So many people are losing their jobs because of the COVID-19 pandemic. And unfortunately, it's become clear that some companies are doing everything they can to take advantage of their employees and the situation. This story is frustrating, but even more frustratingly, it doesn't seem all that uncommon these days.
OP wrote this in the "Legal Advice" subreddit, hoping that someone had some answers for them about any legal recourse. They explain that they were a "salaried estimator / project manager / IT specialist for a concrete company."
Because a lot of their job was on the go and interacting with other people, they got laid off a couple of weeks ago. Perhaps importantly, this happened in the state of Tennessee.
They filed for unemployment immediately, and the state approved it. They were notified that the state was sending their unemployment application to the former employer for verification, per usual. Then, less than a week later, their boss called and said he "needed" them back to do some project management work for him.
It would be less than 10 hours a week. They explain, "He was going to have me do estimates on a commission basis in the meantime (previously part of my salaried work).
"Now, because I have to drive anywhere between 45 minutes to four hours to get to a job or estimate site, and my drive time is unpaid, this means that I will be spending almost all of my time working for almost nothing, and half the job I was previously paid for will now only pay if I make a sale."
Yeah, that's not OK. Clearly, their boss is trying to wring out whatever he can from this — may I remind you — former employee without having to go back to paying their salary.
And OP wasn't falling for it. "I told him that his offer was bulls--t," they wrote. "I never signed any paperwork changing my job duties and he'd literally just laid me off, and he told me that he had work for me and hadn't done the unemployment paperwork, and he 'wasn't going to let me just sit back and collect unemployment and not work.'"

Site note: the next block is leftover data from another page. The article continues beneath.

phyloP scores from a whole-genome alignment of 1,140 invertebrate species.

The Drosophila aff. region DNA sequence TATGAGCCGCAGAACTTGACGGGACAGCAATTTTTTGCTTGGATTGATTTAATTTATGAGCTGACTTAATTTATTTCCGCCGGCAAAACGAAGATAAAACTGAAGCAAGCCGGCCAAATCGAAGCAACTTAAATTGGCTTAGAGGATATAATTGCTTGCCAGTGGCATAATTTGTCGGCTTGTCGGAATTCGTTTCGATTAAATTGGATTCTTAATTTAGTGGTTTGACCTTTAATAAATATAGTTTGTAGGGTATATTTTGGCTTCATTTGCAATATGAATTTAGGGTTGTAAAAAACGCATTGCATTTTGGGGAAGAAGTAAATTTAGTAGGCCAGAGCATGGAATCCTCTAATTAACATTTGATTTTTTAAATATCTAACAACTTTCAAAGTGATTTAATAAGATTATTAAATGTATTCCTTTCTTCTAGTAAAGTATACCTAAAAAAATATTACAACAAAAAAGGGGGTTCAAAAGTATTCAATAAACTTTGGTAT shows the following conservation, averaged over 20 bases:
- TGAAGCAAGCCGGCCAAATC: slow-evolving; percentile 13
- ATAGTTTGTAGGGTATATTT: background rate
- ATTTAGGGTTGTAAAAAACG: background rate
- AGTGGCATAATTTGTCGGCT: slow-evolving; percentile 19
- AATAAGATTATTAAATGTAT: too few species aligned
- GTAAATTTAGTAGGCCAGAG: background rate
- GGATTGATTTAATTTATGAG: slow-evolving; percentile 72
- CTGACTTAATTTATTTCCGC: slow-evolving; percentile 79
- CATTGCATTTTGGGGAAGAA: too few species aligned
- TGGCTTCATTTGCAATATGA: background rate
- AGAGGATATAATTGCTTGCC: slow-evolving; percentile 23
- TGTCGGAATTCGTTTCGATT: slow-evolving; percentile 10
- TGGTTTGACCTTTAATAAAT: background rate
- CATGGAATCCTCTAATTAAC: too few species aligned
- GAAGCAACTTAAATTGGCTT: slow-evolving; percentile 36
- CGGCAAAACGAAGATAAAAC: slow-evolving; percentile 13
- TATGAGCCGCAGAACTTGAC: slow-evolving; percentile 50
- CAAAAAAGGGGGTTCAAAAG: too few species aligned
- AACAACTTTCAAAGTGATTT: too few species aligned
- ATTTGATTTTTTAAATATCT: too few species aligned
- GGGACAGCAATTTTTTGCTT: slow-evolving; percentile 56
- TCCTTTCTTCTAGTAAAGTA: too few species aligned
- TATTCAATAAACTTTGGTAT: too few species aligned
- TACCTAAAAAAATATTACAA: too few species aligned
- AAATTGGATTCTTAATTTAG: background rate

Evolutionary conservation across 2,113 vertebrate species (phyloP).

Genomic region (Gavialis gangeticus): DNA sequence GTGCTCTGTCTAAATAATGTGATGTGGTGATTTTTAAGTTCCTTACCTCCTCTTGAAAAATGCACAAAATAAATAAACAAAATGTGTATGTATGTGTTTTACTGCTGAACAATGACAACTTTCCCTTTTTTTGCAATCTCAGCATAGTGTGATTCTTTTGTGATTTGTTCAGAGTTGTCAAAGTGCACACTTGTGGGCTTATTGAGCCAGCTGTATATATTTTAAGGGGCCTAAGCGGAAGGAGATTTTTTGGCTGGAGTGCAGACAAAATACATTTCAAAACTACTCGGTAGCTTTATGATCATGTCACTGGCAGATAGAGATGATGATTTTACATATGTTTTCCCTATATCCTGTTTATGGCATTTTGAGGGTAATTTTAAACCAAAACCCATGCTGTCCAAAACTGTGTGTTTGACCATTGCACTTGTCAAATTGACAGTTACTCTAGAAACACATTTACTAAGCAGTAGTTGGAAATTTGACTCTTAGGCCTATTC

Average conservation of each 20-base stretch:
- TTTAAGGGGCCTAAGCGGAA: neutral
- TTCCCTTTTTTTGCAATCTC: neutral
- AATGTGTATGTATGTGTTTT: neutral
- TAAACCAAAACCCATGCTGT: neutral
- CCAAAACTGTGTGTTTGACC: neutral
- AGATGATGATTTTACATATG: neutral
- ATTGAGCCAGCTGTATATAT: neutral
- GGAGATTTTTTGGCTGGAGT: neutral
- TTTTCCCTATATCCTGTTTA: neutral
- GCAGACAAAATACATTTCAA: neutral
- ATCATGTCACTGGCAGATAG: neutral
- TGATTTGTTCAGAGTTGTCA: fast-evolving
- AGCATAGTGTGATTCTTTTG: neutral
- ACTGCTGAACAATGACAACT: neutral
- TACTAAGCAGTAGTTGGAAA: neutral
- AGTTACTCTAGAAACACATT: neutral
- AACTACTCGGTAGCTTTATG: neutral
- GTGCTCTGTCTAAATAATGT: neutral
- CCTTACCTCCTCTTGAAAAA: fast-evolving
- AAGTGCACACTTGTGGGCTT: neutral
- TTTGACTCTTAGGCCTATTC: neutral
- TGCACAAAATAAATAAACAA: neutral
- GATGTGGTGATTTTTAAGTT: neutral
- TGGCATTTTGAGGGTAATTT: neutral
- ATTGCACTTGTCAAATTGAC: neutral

The former boss threatened to contest the unemployment claim and said it would be easy since the lay off happened over the phone and no official paperwork had exchanged hands yet. Is this horrible or is this horrible?
First of all, what does their boss care if OP collects unemployment?! He laid them off so he doesn't have to pay them anymore. Let your former employee collect money from the state while we're all dealing with a pandemic instead of making them go out in public and work for a measly amount of money.
OP wrote, "If I agree to this I'm basically going to be working a 40-50 hour week for $200, where I was previously making $1,300." It's insulting. And they want to use this time to clean up their resume and maybe even take a class so they can find a better job when this is all over.
Considering they haven't gotten the official paperwork about being laid off yet, they don't know what, if any, recourse they have in this situation. It's a little sticky because all of this happened over the phone, which OP knows was a mistake.
But they never believed their boss would do anything like this. One commenter wrote that since everything happened over the phone, the boss also has no proof that he shouldn't be paying OP's salary right now. "He owes you a couple thousand bucks," one person wrote.
If OP can't confirm the layoff, neither can his boss. A more official route would be to report this to the state labor board. One person wrote, "First, he is changing your work description, duties, and pay. You have a legal right to not accept that.
"You also have a right to apply for UI benefits to compensate for the lost wages between what you were earning and the BS wage he is trying to pay you now. You do NOT have to accept 'commission' anything if it was not part of your previous job description and it will not automatically make you ineligible for UI benefits."
It was suggested that the original poster contact an attorney as well. Even if everything happened over the phone, there is still legal recourse. If their boss stopped paying them a few weeks ago when they were laid off, there would be no paycheck in their bank account.
Even without the official paperwork, that says something. Their boss can't just lay employees off and then decide to unlay them off and force them to work for extremely reduced pay. It doesn't work like that.
The only update OP posted is that they're going to contact a lawyer immediately. I know this boss thought they could take advantage of them by threatening to deny their unemployment claim, and I really hope he gets what's coming to him.